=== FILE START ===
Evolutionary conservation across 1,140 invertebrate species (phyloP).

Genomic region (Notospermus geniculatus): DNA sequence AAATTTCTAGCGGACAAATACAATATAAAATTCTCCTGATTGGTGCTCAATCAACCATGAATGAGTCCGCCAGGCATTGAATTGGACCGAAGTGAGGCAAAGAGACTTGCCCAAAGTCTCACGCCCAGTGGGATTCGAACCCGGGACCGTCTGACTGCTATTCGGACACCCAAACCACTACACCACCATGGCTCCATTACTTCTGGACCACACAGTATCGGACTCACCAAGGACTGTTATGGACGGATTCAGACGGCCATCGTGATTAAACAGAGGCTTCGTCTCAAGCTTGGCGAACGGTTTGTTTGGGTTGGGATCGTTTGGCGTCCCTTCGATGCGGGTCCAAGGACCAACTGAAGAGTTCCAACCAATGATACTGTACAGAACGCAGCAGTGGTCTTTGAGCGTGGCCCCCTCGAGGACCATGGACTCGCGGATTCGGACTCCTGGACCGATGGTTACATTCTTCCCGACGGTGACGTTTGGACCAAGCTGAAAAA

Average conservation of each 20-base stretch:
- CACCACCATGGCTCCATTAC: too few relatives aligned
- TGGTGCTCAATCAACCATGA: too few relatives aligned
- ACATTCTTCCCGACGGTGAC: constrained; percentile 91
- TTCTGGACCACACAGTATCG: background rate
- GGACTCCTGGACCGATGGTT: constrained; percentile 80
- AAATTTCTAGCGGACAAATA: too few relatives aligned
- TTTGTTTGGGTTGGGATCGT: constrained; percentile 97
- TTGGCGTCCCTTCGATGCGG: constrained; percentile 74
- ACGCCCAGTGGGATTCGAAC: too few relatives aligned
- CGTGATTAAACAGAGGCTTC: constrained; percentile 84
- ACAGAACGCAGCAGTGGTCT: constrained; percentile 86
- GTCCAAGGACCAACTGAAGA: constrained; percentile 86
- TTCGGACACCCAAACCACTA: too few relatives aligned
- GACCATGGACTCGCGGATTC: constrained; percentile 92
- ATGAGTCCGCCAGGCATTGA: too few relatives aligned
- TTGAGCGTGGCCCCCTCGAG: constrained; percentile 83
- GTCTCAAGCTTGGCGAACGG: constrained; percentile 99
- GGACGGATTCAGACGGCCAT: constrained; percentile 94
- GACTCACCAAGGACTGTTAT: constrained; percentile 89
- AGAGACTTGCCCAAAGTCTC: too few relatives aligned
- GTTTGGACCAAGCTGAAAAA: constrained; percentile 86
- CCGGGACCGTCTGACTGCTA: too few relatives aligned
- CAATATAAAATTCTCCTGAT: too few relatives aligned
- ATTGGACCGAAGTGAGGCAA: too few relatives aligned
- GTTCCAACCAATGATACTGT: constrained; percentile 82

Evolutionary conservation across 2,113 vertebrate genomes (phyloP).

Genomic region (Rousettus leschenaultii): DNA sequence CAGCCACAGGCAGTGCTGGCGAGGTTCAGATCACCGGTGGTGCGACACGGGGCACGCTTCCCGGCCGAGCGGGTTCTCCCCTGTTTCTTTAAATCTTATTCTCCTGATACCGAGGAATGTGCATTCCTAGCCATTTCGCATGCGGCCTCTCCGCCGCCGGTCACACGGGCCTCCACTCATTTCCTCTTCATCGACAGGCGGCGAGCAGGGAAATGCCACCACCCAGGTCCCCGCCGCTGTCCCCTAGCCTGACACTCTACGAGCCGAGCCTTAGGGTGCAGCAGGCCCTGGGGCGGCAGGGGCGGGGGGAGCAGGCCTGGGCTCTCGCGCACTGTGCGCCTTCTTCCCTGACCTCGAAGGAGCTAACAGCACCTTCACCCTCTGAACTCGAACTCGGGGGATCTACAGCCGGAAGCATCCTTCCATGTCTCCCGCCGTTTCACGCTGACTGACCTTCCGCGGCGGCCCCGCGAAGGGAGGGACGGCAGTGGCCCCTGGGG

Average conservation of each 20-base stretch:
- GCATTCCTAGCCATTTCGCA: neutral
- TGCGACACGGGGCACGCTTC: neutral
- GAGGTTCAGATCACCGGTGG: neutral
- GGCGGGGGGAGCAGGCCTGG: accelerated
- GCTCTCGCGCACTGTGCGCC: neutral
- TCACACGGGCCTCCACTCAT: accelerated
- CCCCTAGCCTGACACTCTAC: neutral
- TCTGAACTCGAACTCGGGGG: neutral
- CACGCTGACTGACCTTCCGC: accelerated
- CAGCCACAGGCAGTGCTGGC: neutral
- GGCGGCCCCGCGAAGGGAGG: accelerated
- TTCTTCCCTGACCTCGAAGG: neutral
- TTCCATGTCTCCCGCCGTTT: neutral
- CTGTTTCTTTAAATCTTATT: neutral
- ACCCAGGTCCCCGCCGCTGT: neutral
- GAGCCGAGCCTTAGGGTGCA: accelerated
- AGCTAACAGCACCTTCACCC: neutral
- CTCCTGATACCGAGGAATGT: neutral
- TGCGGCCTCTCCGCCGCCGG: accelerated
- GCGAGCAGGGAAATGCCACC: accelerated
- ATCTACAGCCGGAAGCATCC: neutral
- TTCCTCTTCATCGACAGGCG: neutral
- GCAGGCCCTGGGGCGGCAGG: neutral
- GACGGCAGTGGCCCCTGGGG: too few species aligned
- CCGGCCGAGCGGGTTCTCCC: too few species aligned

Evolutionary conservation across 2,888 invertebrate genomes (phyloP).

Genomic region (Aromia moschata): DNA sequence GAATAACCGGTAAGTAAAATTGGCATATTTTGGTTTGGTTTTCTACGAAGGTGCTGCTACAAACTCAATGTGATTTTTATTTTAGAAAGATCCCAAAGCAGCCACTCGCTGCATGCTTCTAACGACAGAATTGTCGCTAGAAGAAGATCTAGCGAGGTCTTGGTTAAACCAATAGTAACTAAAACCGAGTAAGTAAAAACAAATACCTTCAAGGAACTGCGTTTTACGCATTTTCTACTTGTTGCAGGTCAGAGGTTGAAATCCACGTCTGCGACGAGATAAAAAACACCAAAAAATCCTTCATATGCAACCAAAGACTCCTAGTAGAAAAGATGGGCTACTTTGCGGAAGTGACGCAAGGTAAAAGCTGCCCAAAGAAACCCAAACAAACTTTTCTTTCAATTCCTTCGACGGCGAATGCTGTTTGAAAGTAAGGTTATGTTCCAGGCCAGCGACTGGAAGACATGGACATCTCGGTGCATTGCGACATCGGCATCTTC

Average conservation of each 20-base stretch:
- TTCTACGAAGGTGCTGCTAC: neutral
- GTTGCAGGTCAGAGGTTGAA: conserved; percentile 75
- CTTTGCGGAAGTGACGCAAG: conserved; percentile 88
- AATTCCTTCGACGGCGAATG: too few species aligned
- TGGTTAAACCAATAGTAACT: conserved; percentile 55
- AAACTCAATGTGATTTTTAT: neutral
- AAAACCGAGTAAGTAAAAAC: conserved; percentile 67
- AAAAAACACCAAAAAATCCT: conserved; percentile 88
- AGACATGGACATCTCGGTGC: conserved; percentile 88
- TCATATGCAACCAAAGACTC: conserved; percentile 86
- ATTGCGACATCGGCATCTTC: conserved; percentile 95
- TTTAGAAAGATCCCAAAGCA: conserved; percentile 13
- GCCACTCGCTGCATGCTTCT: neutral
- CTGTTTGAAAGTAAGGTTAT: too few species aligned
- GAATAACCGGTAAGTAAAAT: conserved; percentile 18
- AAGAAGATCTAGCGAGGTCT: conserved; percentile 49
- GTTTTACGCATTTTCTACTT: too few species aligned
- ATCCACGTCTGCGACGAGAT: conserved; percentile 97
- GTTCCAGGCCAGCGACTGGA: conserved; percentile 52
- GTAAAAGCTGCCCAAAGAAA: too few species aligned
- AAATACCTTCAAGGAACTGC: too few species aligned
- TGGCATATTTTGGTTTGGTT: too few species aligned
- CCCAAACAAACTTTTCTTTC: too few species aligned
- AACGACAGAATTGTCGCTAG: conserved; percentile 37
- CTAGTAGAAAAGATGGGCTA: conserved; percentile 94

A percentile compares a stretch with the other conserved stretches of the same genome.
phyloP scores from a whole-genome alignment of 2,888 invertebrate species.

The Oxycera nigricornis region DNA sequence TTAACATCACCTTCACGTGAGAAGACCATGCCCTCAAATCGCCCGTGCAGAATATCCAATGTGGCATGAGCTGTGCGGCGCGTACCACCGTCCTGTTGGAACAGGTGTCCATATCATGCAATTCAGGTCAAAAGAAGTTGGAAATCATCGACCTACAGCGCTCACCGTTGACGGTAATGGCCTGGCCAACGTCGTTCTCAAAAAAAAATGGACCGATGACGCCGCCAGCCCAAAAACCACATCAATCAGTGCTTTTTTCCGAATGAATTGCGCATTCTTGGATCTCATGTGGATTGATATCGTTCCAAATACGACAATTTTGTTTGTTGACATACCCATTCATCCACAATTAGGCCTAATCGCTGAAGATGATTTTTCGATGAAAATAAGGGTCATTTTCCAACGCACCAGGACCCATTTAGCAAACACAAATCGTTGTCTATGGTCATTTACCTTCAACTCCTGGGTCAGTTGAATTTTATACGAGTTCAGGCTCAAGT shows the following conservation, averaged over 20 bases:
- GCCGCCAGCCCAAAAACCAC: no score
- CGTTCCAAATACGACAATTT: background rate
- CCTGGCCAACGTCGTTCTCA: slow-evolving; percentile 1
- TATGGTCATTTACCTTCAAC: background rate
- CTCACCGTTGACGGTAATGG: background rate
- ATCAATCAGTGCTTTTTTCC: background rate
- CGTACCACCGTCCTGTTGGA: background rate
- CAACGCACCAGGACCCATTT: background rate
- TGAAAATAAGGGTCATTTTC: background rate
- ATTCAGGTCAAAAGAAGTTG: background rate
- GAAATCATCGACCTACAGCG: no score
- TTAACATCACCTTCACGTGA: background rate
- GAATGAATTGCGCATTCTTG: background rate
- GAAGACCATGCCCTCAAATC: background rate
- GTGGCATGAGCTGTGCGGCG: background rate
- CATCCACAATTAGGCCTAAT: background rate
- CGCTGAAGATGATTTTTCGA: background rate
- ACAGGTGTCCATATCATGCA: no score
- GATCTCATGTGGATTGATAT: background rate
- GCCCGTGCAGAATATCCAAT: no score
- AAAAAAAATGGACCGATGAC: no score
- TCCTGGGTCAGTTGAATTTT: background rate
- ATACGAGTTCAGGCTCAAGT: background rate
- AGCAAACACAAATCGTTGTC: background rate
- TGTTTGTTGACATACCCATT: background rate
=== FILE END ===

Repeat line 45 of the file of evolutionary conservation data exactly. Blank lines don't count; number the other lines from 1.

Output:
- CTGTTTCTTTAAATCTTATT: neutral